Nursing an Evo V that was falling apart around them and encountering problems as diverse as hitting a kangaroo on a transport stage, Guy and Steve held on to extend their lead in the state championship heading into the Scouts Rally SA finale in October.
A minute and twenty seconds behind in second place was the hard-charging Galant VR4 of Gary Brown and Mike Dale. Despite gaining time on every one of the night stages and clawing back some of the gap, there just weren’t enough competitive kilometers in the dark for the experienced pair to make a serious challenge for the win.
Relative newcomers Jamie Pohlner and Ben Judd delivered a fast and consistent performance to claim the final podium position in their GC8 WRX, backing up their second place finish in the last round at the Southern Rally.
On a casual glance of the results it may seem surprising to see an Escort claiming fourth outright, but it’s not so surprising when you look into Wayne Mason’s MkII a little more. Under the bonnet lies a full house BDG Cosworth motor, and it sounded glorious as he and David Langfield pushed it to its limits over the fast Robertstown roads.
And in true classic rally spirit, where there’s an Escort out front there’s usually a Datsun not far behind and so was the case at Robertstown. Just five seconds slower over 12 competitive stages was the Stanza of Andrew Gleeson and Lisi Phillips.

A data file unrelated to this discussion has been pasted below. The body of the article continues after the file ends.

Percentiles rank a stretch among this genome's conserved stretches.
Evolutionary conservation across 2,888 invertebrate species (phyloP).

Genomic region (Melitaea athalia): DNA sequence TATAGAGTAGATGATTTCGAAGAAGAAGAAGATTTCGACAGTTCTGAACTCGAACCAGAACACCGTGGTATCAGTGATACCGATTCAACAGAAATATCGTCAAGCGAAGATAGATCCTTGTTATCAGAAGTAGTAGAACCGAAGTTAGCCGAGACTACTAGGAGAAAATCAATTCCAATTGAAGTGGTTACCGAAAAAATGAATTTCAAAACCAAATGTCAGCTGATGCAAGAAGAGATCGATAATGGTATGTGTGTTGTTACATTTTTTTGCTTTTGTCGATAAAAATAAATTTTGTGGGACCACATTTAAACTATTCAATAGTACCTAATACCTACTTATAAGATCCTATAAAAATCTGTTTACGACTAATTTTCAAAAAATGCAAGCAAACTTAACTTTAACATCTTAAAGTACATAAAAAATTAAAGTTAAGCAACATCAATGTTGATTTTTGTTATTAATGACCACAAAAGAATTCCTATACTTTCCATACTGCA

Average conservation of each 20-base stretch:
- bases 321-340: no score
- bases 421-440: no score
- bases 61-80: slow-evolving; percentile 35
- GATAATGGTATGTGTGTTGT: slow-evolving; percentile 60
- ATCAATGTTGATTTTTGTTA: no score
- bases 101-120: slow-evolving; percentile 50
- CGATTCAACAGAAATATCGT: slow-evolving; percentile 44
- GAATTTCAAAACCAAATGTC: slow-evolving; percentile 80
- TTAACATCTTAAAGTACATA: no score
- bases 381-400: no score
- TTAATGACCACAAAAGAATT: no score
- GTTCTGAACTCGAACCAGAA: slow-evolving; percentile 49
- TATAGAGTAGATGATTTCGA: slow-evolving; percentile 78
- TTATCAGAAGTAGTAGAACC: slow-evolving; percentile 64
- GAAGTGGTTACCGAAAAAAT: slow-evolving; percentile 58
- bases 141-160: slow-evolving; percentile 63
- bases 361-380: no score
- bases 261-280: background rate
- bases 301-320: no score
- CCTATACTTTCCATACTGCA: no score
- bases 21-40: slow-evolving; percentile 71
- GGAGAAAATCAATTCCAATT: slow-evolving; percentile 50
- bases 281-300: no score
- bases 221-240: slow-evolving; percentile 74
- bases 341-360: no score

Back into the 90’s era of rallying, and sixth place was claimed by the father/daughter combo of Neil and Andrea Gehan in their GC8 STI. These cars are relatively common at the moment but I wonder how long it will be until the humble WRX claims Datsun 1600-esque cult status. Maybe one day we’ll be looking back at these endless entry lists of WRX’s and wishing we could afford one, much like we do with 1600’s and Mk1 Escort’s today.
Speaking of Datsun 1600’s, Justin Friedrichs and Matt Monto slid their classic style 1600 to a very impressive seventh place in a car that’s far more in keeping with the relatively affordable technology of the day. It’s funny to look at this 1600 and the WRX of the Gehan’s above and think about how they’re pretty much the same thing, just separated by two or three decades.
Justin Lange and Ross Batson made the trip across the border from Victoria and claimed ninth place in their Pinto powered MkII Escort RS2000. Whilst not quite on the same octave as Mason’s BDG Escort, the little two-litre Pinto was still an angry force as the sound of those Weber 48IDF’s bellowed through the farmland.
The rally was building up to a climatic finish as Henry Nott and Georgie Denver traded mere seconds with Tyler/Fisher throughout the whole rally for the outright lead. After every stage one or the other was ahead by just a small margin and the two Evo 5’s went toe-to-toe for most of the event. Nott/Denver started SS9 with just a one second lead, but were sadly forced onto the sidelines halfway through the stage with terminal driveline damage. It was shaping up to be a photo finish.
Perusing the entry list before the event arguably raised more questions than it answered. At just 20 entries it was hardly a big field, but despite the low numbers were it was in my opinion one of the highest quality fields we’ve seen in a long time.